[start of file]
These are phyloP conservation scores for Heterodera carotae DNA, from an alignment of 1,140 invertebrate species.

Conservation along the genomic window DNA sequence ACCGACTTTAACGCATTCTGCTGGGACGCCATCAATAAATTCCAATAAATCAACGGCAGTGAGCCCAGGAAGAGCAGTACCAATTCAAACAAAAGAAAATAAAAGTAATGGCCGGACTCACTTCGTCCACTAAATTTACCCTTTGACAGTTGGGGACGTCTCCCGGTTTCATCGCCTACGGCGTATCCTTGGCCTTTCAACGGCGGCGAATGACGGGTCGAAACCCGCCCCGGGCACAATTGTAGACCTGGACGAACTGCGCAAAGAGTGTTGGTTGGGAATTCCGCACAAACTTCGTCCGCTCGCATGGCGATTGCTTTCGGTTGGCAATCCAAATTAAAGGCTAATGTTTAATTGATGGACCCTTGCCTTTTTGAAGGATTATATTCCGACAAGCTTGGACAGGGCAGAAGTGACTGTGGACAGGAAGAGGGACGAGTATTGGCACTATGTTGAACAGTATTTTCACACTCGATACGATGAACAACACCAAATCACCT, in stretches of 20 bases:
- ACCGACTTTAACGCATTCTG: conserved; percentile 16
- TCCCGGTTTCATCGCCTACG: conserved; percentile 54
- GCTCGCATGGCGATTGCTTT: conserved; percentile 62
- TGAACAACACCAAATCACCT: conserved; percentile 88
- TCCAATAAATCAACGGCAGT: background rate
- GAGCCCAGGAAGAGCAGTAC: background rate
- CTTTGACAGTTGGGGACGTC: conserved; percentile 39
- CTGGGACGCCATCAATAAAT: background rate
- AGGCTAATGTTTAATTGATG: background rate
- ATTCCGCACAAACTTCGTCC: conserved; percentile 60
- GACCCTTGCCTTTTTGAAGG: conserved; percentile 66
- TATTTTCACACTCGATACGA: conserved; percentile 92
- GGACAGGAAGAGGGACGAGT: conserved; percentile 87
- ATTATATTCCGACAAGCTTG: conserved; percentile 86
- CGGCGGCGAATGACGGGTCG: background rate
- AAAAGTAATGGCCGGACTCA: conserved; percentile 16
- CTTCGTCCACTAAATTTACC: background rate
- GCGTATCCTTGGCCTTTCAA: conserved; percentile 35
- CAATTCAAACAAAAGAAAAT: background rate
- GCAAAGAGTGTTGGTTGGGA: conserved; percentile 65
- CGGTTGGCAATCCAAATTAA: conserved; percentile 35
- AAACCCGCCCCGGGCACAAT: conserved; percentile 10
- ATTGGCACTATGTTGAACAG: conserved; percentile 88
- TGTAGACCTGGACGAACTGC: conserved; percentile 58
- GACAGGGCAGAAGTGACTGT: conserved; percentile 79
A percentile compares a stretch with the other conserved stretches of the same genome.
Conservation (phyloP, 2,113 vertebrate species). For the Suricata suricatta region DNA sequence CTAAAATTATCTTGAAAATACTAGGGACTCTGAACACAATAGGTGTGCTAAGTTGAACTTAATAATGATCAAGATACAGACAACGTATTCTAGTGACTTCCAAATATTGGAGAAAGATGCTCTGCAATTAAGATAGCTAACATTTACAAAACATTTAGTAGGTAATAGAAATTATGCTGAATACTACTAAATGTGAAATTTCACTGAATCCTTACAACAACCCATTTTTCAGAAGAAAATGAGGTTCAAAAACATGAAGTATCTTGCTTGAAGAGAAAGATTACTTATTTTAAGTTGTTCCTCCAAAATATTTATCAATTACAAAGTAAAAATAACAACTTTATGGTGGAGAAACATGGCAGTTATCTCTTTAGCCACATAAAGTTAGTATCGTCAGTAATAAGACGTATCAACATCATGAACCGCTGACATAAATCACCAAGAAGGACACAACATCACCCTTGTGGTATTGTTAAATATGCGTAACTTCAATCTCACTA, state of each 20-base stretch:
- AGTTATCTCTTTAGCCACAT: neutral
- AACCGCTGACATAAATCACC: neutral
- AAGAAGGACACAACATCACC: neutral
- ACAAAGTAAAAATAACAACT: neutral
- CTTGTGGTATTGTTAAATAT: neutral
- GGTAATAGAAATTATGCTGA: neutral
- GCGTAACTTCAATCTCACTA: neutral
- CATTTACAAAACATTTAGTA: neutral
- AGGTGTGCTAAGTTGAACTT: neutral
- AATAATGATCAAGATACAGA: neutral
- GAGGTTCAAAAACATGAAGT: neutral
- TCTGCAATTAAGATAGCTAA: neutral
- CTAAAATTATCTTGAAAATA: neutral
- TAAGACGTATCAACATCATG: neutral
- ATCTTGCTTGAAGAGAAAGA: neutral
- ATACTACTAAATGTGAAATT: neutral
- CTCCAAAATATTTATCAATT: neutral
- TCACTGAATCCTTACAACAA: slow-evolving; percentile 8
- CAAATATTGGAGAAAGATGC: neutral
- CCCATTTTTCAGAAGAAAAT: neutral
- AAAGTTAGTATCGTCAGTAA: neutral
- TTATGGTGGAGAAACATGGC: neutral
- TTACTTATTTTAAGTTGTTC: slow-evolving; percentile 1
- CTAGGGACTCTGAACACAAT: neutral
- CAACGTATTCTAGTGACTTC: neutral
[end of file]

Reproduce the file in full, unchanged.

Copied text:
These are phyloP conservation scores for Heterodera carotae DNA, from an alignment of 1,140 invertebrate species.

Conservation along the genomic window DNA sequence ACCGACTTTAACGCATTCTGCTGGGACGCCATCAATAAATTCCAATAAATCAACGGCAGTGAGCCCAGGAAGAGCAGTACCAATTCAAACAAAAGAAAATAAAAGTAATGGCCGGACTCACTTCGTCCACTAAATTTACCCTTTGACAGTTGGGGACGTCTCCCGGTTTCATCGCCTACGGCGTATCCTTGGCCTTTCAACGGCGGCGAATGACGGGTCGAAACCCGCCCCGGGCACAATTGTAGACCTGGACGAACTGCGCAAAGAGTGTTGGTTGGGAATTCCGCACAAACTTCGTCCGCTCGCATGGCGATTGCTTTCGGTTGGCAATCCAAATTAAAGGCTAATGTTTAATTGATGGACCCTTGCCTTTTTGAAGGATTATATTCCGACAAGCTTGGACAGGGCAGAAGTGACTGTGGACAGGAAGAGGGACGAGTATTGGCACTATGTTGAACAGTATTTTCACACTCGATACGATGAACAACACCAAATCACCT, in stretches of 20 bases:
- ACCGACTTTAACGCATTCTG: conserved; percentile 16
- TCCCGGTTTCATCGCCTACG: conserved; percentile 54
- GCTCGCATGGCGATTGCTTT: conserved; percentile 62
- TGAACAACACCAAATCACCT: conserved; percentile 88
- TCCAATAAATCAACGGCAGT: background rate
- GAGCCCAGGAAGAGCAGTAC: background rate
- CTTTGACAGTTGGGGACGTC: conserved; percentile 39
- CTGGGACGCCATCAATAAAT: background rate
- AGGCTAATGTTTAATTGATG: background rate
- ATTCCGCACAAACTTCGTCC: conserved; percentile 60
- GACCCTTGCCTTTTTGAAGG: conserved; percentile 66
- TATTTTCACACTCGATACGA: conserved; percentile 92
- GGACAGGAAGAGGGACGAGT: conserved; percentile 87
- ATTATATTCCGACAAGCTTG: conserved; percentile 86
- CGGCGGCGAATGACGGGTCG: background rate
- AAAAGTAATGGCCGGACTCA: conserved; percentile 16
- CTTCGTCCACTAAATTTACC: background rate
- GCGTATCCTTGGCCTTTCAA: conserved; percentile 35
- CAATTCAAACAAAAGAAAAT: background rate
- GCAAAGAGTGTTGGTTGGGA: conserved; percentile 65
- CGGTTGGCAATCCAAATTAA: conserved; percentile 35
- AAACCCGCCCCGGGCACAAT: conserved; percentile 10
- ATTGGCACTATGTTGAACAG: conserved; percentile 88
- TGTAGACCTGGACGAACTGC: conserved; percentile 58
- GACAGGGCAGAAGTGACTGT: conserved; percentile 79
A percentile compares a stretch with the other conserved stretches of the same genome.
Conservation (phyloP, 2,113 vertebrate species). For the Suricata suricatta region DNA sequence CTAAAATTATCTTGAAAATACTAGGGACTCTGAACACAATAGGTGTGCTAAGTTGAACTTAATAATGATCAAGATACAGACAACGTATTCTAGTGACTTCCAAATATTGGAGAAAGATGCTCTGCAATTAAGATAGCTAACATTTACAAAACATTTAGTAGGTAATAGAAATTATGCTGAATACTACTAAATGTGAAATTTCACTGAATCCTTACAACAACCCATTTTTCAGAAGAAAATGAGGTTCAAAAACATGAAGTATCTTGCTTGAAGAGAAAGATTACTTATTTTAAGTTGTTCCTCCAAAATATTTATCAATTACAAAGTAAAAATAACAACTTTATGGTGGAGAAACATGGCAGTTATCTCTTTAGCCACATAAAGTTAGTATCGTCAGTAATAAGACGTATCAACATCATGAACCGCTGACATAAATCACCAAGAAGGACACAACATCACCCTTGTGGTATTGTTAAATATGCGTAACTTCAATCTCACTA, state of each 20-base stretch:
- AGTTATCTCTTTAGCCACAT: neutral
- AACCGCTGACATAAATCACC: neutral
- AAGAAGGACACAACATCACC: neutral
- ACAAAGTAAAAATAACAACT: neutral
- CTTGTGGTATTGTTAAATAT: neutral
- GGTAATAGAAATTATGCTGA: neutral
- GCGTAACTTCAATCTCACTA: neutral
- CATTTACAAAACATTTAGTA: neutral
- AGGTGTGCTAAGTTGAACTT: neutral
- AATAATGATCAAGATACAGA: neutral
- GAGGTTCAAAAACATGAAGT: neutral
- TCTGCAATTAAGATAGCTAA: neutral
- CTAAAATTATCTTGAAAATA: neutral
- TAAGACGTATCAACATCATG: neutral
- ATCTTGCTTGAAGAGAAAGA: neutral
- ATACTACTAAATGTGAAATT: neutral
- CTCCAAAATATTTATCAATT: neutral
- TCACTGAATCCTTACAACAA: slow-evolving; percentile 8
- CAAATATTGGAGAAAGATGC: neutral
- CCCATTTTTCAGAAGAAAAT: neutral
- AAAGTTAGTATCGTCAGTAA: neutral
- TTATGGTGGAGAAACATGGC: neutral
- TTACTTATTTTAAGTTGTTC: slow-evolving; percentile 1
- CTAGGGACTCTGAACACAAT: neutral
- CAACGTATTCTAGTGACTTC: neutral